They have little hope of returning to their once comfortable life, but neither of them regrets taking part in the demonstrations, even though that decision appears to have cost them their comfortable life.
"Sure, we were comfortable. We had a good business," Ktun Haung said. "We lived a lot better than most, but it could have been taken away at any time. The people in power make the rules and bend the rules as they please. Nobody is safe."
More than 100 Buddhist monks marched peacefully in northern Myanmar on Wednesday, in the first such public demonstration since the country's military regime launched a bloody crackdown last month on pro-democracy activists, several monks said.
The monks in Pakokku shouted no slogans, but one monk told the Democratic Voice of Burma, a Norway-based short-wave radio station and Web site run by dissident journalists, that the demonstration was a continuation of the protests in September.
"We are continuing our protest from last month as we have not yet achieved any of the demands we asked for," the monk told Democratic Voice of Burma.
"Our demands are for lower commodity prices, national reconciliation and immediate release of (opposition leader) Aung San Suu Kyi and all the political prisoners," said the monk, who was not identified by name.
He said they had little time to organize, so the march was small, but "there will be more organized and bigger protests soon."
As many as 100,000 demonstrators turned out last month in Myanmar's largest city, Yangon, before the protests were crushed by troops who fired on crowds Sept. 26-27. The crackdown left at least 10 people dead by the government's count, though opposition groups say as many as 200 were killed. The military junta's crushing move drew international condemnation.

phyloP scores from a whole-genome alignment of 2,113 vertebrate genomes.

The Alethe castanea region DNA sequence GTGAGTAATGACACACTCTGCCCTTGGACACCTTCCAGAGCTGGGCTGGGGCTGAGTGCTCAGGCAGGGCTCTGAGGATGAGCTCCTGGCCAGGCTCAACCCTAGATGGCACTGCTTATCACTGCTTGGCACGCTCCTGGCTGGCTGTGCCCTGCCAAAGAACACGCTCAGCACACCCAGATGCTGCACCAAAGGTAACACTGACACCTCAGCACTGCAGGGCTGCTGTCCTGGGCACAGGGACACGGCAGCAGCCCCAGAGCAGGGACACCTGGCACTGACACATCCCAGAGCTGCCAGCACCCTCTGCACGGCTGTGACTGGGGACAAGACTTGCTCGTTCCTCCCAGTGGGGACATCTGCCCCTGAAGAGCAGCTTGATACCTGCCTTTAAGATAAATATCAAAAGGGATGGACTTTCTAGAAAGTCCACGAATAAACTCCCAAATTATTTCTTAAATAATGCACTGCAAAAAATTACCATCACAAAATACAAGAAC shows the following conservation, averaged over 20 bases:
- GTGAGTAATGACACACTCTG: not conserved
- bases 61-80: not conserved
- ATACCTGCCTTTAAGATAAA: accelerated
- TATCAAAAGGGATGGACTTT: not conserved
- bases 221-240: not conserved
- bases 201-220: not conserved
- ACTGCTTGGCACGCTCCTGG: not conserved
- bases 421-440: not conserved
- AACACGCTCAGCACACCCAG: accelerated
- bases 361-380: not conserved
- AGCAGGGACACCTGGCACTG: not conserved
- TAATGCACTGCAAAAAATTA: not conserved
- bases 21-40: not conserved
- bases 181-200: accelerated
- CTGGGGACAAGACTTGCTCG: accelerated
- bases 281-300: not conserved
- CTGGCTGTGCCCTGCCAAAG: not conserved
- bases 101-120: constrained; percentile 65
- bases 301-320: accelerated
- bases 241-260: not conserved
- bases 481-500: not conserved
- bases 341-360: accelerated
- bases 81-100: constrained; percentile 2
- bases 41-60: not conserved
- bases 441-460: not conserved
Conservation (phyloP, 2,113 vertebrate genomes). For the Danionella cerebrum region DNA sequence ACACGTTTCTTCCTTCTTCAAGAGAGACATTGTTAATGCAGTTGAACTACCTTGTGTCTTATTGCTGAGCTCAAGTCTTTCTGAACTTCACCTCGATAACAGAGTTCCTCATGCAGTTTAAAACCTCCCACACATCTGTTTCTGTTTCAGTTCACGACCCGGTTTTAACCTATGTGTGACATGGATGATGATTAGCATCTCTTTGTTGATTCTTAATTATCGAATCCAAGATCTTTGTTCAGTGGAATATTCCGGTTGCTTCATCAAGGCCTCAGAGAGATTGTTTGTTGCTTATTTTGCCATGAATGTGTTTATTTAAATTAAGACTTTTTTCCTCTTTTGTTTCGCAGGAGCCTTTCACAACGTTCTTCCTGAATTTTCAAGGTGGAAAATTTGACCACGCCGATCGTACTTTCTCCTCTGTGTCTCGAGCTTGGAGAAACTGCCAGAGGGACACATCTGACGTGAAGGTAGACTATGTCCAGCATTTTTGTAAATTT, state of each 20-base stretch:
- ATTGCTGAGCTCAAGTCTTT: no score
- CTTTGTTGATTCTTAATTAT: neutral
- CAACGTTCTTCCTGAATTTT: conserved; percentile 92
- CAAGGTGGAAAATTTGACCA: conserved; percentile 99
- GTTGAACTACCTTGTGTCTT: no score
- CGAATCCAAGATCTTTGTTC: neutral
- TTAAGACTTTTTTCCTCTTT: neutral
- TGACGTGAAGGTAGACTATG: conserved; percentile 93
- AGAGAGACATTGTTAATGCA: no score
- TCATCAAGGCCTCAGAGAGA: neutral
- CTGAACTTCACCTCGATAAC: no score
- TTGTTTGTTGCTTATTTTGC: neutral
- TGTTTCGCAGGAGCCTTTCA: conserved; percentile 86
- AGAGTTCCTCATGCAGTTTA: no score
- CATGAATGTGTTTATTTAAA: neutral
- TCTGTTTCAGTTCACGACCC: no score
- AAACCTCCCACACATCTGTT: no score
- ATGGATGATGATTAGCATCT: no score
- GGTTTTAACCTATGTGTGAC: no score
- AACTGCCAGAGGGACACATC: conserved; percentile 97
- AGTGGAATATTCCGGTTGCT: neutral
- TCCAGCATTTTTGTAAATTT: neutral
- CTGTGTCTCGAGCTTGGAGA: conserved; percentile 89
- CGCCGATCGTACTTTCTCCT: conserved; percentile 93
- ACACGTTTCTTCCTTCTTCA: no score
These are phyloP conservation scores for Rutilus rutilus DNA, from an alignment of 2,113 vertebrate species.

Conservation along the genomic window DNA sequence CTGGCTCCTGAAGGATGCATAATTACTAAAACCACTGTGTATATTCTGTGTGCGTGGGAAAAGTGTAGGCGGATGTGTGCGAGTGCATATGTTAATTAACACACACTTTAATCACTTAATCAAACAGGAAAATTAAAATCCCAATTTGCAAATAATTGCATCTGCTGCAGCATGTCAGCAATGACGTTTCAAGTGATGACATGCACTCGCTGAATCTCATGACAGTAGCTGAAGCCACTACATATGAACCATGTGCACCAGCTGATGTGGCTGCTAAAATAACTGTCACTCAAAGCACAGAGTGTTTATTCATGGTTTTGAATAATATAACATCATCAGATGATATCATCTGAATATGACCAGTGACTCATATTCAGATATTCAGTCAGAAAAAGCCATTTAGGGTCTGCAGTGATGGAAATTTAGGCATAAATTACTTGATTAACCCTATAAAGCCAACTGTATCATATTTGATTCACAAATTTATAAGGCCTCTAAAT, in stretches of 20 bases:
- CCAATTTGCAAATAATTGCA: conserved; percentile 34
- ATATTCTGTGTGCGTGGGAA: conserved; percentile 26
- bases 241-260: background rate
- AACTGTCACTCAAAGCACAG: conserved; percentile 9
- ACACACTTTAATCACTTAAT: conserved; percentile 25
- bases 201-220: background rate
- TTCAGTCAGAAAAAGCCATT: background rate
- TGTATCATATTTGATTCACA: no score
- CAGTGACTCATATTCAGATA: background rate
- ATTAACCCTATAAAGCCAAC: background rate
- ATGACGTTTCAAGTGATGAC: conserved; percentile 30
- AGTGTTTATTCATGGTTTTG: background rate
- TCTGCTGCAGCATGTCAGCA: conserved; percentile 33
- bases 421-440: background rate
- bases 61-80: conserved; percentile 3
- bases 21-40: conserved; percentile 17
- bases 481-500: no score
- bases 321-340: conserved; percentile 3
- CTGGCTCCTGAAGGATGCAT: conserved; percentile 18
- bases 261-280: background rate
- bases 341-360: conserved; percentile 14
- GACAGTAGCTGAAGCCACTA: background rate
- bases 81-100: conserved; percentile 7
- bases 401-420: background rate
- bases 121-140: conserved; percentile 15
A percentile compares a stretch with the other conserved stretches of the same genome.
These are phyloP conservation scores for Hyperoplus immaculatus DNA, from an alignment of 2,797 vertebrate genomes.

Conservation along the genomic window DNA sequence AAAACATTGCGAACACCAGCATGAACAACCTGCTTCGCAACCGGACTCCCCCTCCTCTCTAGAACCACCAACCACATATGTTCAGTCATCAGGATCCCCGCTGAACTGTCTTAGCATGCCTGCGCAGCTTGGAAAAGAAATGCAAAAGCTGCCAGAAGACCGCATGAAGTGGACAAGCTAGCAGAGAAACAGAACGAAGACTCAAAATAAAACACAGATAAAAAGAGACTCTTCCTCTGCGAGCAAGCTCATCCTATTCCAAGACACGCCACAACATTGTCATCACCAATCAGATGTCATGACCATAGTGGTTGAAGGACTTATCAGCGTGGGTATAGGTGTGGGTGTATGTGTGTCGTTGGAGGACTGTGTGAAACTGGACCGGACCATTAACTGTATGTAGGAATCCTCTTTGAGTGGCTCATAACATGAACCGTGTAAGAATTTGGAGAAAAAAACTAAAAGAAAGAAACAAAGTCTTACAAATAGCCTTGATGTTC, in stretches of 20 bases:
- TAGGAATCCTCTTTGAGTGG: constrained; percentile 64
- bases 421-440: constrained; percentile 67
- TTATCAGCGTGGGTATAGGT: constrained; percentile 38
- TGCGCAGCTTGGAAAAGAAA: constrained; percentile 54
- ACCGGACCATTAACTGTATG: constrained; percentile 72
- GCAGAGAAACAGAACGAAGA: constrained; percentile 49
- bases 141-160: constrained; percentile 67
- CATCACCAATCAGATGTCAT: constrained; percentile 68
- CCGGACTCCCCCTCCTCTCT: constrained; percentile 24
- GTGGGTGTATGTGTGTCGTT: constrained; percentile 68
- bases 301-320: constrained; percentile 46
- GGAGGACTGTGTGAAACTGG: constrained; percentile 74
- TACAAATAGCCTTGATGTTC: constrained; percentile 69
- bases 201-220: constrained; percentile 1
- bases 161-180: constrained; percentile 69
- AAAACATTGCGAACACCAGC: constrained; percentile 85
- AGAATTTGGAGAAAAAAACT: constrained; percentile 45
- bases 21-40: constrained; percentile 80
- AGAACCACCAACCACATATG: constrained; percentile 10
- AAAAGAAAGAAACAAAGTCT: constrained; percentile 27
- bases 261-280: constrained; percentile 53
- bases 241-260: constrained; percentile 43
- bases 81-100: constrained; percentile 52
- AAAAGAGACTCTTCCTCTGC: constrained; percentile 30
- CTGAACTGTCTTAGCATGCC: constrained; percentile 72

Pakokku, a center for Buddhist learning with more than 80 monasteries about 390 miles northwest of the commercial center of Yangon, was the site of the first march last month by monks as they joined - and then spearheaded - the biggest anti-government protests in nearly two decades.
The protests originally started Aug. 19, when ordinary citizens took to the streets to vent anger after the government hiked fuel prices as much as 500 percent. The rallies gained momentum when Buddhist monks in Pakokku joined the protests in early September.
Reports that troops had beaten protesting monks in Pakokku on Sept. 6 rallied monks around the country to join the burgeoning marches.
On Wednesday, the monks started out at Pakokku's Shwegu Pagoda, marching for nearly an hour and chanting Buddhist prayers without incident. They then returned to their respective monasteries, two monks said in telephone interviews, speaking on condition of anonymity for fear of reprisals.
The march came after a pro-junta rally in town. Opposition groups in exile claim such rallies are stage-managed by the government.
Historically, monks in Myanmar, who are revered in the country, have been at the forefront of protests, first against British colonialism and later military dictatorship.
They played a prominent part in the failed 1988 pro-democracy rebellion that sought an end to military rule, imposed since 1962. The junta held general elections in 1990, but refused to honor the results when Suu Kyi's National League for Democracy party won. Suu Kyi has been detained under house arrest for more than 12 of the past 18 years.